CARPETING THE CUT
Progress on the Shrewsbury & Newport since we last visited appears to include covering the canal in carpet! We return to find out what’s going on...
Why’s the Shrewsbury & Newport being covered in carpet? We find out what’s going on
Joining the dots: that was the rather optimistic phrase used by Shrewsbury & Newport Canals Trust Chairman Bernie Jones in the March 2014 CanalBoat to describe the Trust’s progress towards reopening the long-abandoned route from the Shropshire Union Main Line at Norbury Junction back to the original Shrewsbury terminus. Optimistic, yes, but it’s an indication of how well things are going that we’ve returned after less than two years to find some significant changes.
That said, in some ways it was a very familiar scene at Forton, east of Newport, on a fine weekend in October. Just like in our last article, a Waterway Recovery Group weekend party was hard at work at this interesting location, where the canal passed under a fine Thomas Telford skew bridge, then over an unusual aqueduct which also carries a minor road. It even featured most of the same volunteers. But whereas in early 2014 they’d been clearing scrub to enable the Trust to see what was left of it, this time they appeared to have returned to carpet the canal! What was all that about, then? One finding of the early investigations was that the puddled clay canal lining was very poor. Given the sandy local soil, it would be unlikely to hold water. In the past, that would have meant bringing in more clay – but these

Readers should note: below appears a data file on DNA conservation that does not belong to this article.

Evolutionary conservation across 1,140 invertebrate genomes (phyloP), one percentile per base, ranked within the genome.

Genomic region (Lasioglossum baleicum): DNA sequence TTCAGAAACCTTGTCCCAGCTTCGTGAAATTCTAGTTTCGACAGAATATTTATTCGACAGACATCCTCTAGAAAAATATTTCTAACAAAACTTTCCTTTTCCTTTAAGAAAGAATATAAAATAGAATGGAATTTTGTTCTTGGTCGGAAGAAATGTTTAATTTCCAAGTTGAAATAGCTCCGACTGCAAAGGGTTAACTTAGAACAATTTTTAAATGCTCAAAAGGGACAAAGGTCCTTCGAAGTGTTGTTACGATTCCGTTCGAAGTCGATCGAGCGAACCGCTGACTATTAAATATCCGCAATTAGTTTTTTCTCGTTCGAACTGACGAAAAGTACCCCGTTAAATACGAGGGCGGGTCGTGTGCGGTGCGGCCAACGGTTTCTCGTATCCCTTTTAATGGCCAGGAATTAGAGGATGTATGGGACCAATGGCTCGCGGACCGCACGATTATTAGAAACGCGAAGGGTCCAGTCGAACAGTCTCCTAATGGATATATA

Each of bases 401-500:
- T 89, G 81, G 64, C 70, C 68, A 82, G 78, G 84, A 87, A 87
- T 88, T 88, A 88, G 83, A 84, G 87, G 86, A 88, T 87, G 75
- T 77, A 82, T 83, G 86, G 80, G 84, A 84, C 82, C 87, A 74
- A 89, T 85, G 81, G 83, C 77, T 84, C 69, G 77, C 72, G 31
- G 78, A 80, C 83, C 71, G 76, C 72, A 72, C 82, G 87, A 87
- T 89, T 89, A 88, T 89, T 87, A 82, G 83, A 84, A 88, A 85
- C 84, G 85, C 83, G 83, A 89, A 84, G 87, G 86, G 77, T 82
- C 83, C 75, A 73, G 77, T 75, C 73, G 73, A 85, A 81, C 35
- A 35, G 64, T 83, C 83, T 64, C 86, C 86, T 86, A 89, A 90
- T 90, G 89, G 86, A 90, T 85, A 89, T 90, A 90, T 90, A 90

days, modern materials provide less bulky alternatives.
Not all have proved successful: one ‘miracle’ new lightweight material being touted around a couple of years ago has turned out to be anything but watertight! But one that’s building up a proven track record is bentonite matting.
Bentonite is a clay which expands to several times its size on contact with water. A layer of it, enclosed in a fibre matting material, forms a watertight membrane which is also, to a certain extent, self-healing if punctured. And it looks rather like carpet! The volunteers had a system going...
Laying bentonite matting to line the canal Top right: as it looked when work began